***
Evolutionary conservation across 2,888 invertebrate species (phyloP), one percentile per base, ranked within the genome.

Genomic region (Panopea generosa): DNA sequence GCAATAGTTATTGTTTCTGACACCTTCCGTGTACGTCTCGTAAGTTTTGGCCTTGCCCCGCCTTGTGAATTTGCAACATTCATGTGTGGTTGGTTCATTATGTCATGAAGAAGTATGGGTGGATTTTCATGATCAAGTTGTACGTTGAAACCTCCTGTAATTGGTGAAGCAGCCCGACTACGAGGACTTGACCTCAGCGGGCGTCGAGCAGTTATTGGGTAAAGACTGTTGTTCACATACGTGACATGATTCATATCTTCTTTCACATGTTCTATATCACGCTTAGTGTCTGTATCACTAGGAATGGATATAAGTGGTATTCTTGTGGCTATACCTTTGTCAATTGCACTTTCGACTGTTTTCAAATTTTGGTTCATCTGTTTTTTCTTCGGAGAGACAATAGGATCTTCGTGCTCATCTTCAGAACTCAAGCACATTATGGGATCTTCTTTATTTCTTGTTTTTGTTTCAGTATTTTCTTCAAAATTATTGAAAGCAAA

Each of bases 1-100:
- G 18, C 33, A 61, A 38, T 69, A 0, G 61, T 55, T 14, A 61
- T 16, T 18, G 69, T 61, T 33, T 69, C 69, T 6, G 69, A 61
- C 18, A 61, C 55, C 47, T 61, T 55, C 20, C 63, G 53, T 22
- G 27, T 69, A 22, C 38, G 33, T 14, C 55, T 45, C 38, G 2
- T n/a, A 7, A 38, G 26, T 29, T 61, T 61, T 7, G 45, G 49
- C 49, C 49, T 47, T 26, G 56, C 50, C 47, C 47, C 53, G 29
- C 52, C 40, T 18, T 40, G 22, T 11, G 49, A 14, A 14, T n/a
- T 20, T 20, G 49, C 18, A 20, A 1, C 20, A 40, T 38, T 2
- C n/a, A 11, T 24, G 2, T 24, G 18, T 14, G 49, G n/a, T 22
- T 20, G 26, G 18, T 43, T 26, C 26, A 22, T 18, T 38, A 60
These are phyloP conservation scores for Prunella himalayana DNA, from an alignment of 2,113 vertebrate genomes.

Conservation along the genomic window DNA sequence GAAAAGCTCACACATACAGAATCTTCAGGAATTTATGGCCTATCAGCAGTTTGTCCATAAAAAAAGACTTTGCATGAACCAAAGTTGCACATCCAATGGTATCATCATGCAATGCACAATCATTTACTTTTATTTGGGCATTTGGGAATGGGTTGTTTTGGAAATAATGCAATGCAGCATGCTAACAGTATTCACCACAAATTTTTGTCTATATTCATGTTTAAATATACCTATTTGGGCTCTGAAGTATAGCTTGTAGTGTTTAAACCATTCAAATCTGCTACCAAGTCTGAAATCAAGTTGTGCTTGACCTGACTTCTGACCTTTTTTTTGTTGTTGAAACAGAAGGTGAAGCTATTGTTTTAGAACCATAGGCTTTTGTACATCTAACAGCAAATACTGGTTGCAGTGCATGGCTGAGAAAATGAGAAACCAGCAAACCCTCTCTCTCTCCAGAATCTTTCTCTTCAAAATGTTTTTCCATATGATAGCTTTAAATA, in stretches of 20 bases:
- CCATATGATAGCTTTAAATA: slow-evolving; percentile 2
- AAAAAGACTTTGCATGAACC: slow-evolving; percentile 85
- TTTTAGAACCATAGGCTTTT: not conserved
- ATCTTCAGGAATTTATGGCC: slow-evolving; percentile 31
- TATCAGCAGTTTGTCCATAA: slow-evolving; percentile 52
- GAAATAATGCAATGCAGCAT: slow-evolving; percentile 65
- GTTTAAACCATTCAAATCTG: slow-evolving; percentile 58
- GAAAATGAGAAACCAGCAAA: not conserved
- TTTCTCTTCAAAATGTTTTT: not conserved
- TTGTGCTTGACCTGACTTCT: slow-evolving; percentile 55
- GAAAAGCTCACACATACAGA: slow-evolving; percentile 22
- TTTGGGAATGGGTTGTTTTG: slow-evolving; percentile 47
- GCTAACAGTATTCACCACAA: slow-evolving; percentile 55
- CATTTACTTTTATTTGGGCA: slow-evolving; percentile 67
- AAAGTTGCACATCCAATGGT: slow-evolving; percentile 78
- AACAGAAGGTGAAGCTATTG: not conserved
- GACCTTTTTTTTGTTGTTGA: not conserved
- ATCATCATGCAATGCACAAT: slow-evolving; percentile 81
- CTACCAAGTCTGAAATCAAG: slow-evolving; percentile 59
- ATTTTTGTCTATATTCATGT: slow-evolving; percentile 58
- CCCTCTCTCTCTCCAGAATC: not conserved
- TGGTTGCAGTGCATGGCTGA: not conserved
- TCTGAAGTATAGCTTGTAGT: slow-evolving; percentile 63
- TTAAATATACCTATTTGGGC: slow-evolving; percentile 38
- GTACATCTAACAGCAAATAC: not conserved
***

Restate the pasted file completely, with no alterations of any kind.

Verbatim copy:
Evolutionary conservation across 2,888 invertebrate species (phyloP), one percentile per base, ranked within the genome.

Genomic region (Panopea generosa): DNA sequence GCAATAGTTATTGTTTCTGACACCTTCCGTGTACGTCTCGTAAGTTTTGGCCTTGCCCCGCCTTGTGAATTTGCAACATTCATGTGTGGTTGGTTCATTATGTCATGAAGAAGTATGGGTGGATTTTCATGATCAAGTTGTACGTTGAAACCTCCTGTAATTGGTGAAGCAGCCCGACTACGAGGACTTGACCTCAGCGGGCGTCGAGCAGTTATTGGGTAAAGACTGTTGTTCACATACGTGACATGATTCATATCTTCTTTCACATGTTCTATATCACGCTTAGTGTCTGTATCACTAGGAATGGATATAAGTGGTATTCTTGTGGCTATACCTTTGTCAATTGCACTTTCGACTGTTTTCAAATTTTGGTTCATCTGTTTTTTCTTCGGAGAGACAATAGGATCTTCGTGCTCATCTTCAGAACTCAAGCACATTATGGGATCTTCTTTATTTCTTGTTTTTGTTTCAGTATTTTCTTCAAAATTATTGAAAGCAAA

Each of bases 1-100:
- G 18, C 33, A 61, A 38, T 69, A 0, G 61, T 55, T 14, A 61
- T 16, T 18, G 69, T 61, T 33, T 69, C 69, T 6, G 69, A 61
- C 18, A 61, C 55, C 47, T 61, T 55, C 20, C 63, G 53, T 22
- G 27, T 69, A 22, C 38, G 33, T 14, C 55, T 45, C 38, G 2
- T n/a, A 7, A 38, G 26, T 29, T 61, T 61, T 7, G 45, G 49
- C 49, C 49, T 47, T 26, G 56, C 50, C 47, C 47, C 53, G 29
- C 52, C 40, T 18, T 40, G 22, T 11, G 49, A 14, A 14, T n/a
- T 20, T 20, G 49, C 18, A 20, A 1, C 20, A 40, T 38, T 2
- C n/a, A 11, T 24, G 2, T 24, G 18, T 14, G 49, G n/a, T 22
- T 20, G 26, G 18, T 43, T 26, C 26, A 22, T 18, T 38, A 60
These are phyloP conservation scores for Prunella himalayana DNA, from an alignment of 2,113 vertebrate genomes.

Conservation along the genomic window DNA sequence GAAAAGCTCACACATACAGAATCTTCAGGAATTTATGGCCTATCAGCAGTTTGTCCATAAAAAAAGACTTTGCATGAACCAAAGTTGCACATCCAATGGTATCATCATGCAATGCACAATCATTTACTTTTATTTGGGCATTTGGGAATGGGTTGTTTTGGAAATAATGCAATGCAGCATGCTAACAGTATTCACCACAAATTTTTGTCTATATTCATGTTTAAATATACCTATTTGGGCTCTGAAGTATAGCTTGTAGTGTTTAAACCATTCAAATCTGCTACCAAGTCTGAAATCAAGTTGTGCTTGACCTGACTTCTGACCTTTTTTTTGTTGTTGAAACAGAAGGTGAAGCTATTGTTTTAGAACCATAGGCTTTTGTACATCTAACAGCAAATACTGGTTGCAGTGCATGGCTGAGAAAATGAGAAACCAGCAAACCCTCTCTCTCTCCAGAATCTTTCTCTTCAAAATGTTTTTCCATATGATAGCTTTAAATA, in stretches of 20 bases:
- CCATATGATAGCTTTAAATA: slow-evolving; percentile 2
- AAAAAGACTTTGCATGAACC: slow-evolving; percentile 85
- TTTTAGAACCATAGGCTTTT: not conserved
- ATCTTCAGGAATTTATGGCC: slow-evolving; percentile 31
- TATCAGCAGTTTGTCCATAA: slow-evolving; percentile 52
- GAAATAATGCAATGCAGCAT: slow-evolving; percentile 65
- GTTTAAACCATTCAAATCTG: slow-evolving; percentile 58
- GAAAATGAGAAACCAGCAAA: not conserved
- TTTCTCTTCAAAATGTTTTT: not conserved
- TTGTGCTTGACCTGACTTCT: slow-evolving; percentile 55
- GAAAAGCTCACACATACAGA: slow-evolving; percentile 22
- TTTGGGAATGGGTTGTTTTG: slow-evolving; percentile 47
- GCTAACAGTATTCACCACAA: slow-evolving; percentile 55
- CATTTACTTTTATTTGGGCA: slow-evolving; percentile 67
- AAAGTTGCACATCCAATGGT: slow-evolving; percentile 78
- AACAGAAGGTGAAGCTATTG: not conserved
- GACCTTTTTTTTGTTGTTGA: not conserved
- ATCATCATGCAATGCACAAT: slow-evolving; percentile 81
- CTACCAAGTCTGAAATCAAG: slow-evolving; percentile 59
- ATTTTTGTCTATATTCATGT: slow-evolving; percentile 58
- CCCTCTCTCTCTCCAGAATC: not conserved
- TGGTTGCAGTGCATGGCTGA: not conserved
- TCTGAAGTATAGCTTGTAGT: slow-evolving; percentile 63
- TTAAATATACCTATTTGGGC: slow-evolving; percentile 38
- GTACATCTAACAGCAAATAC: not conserved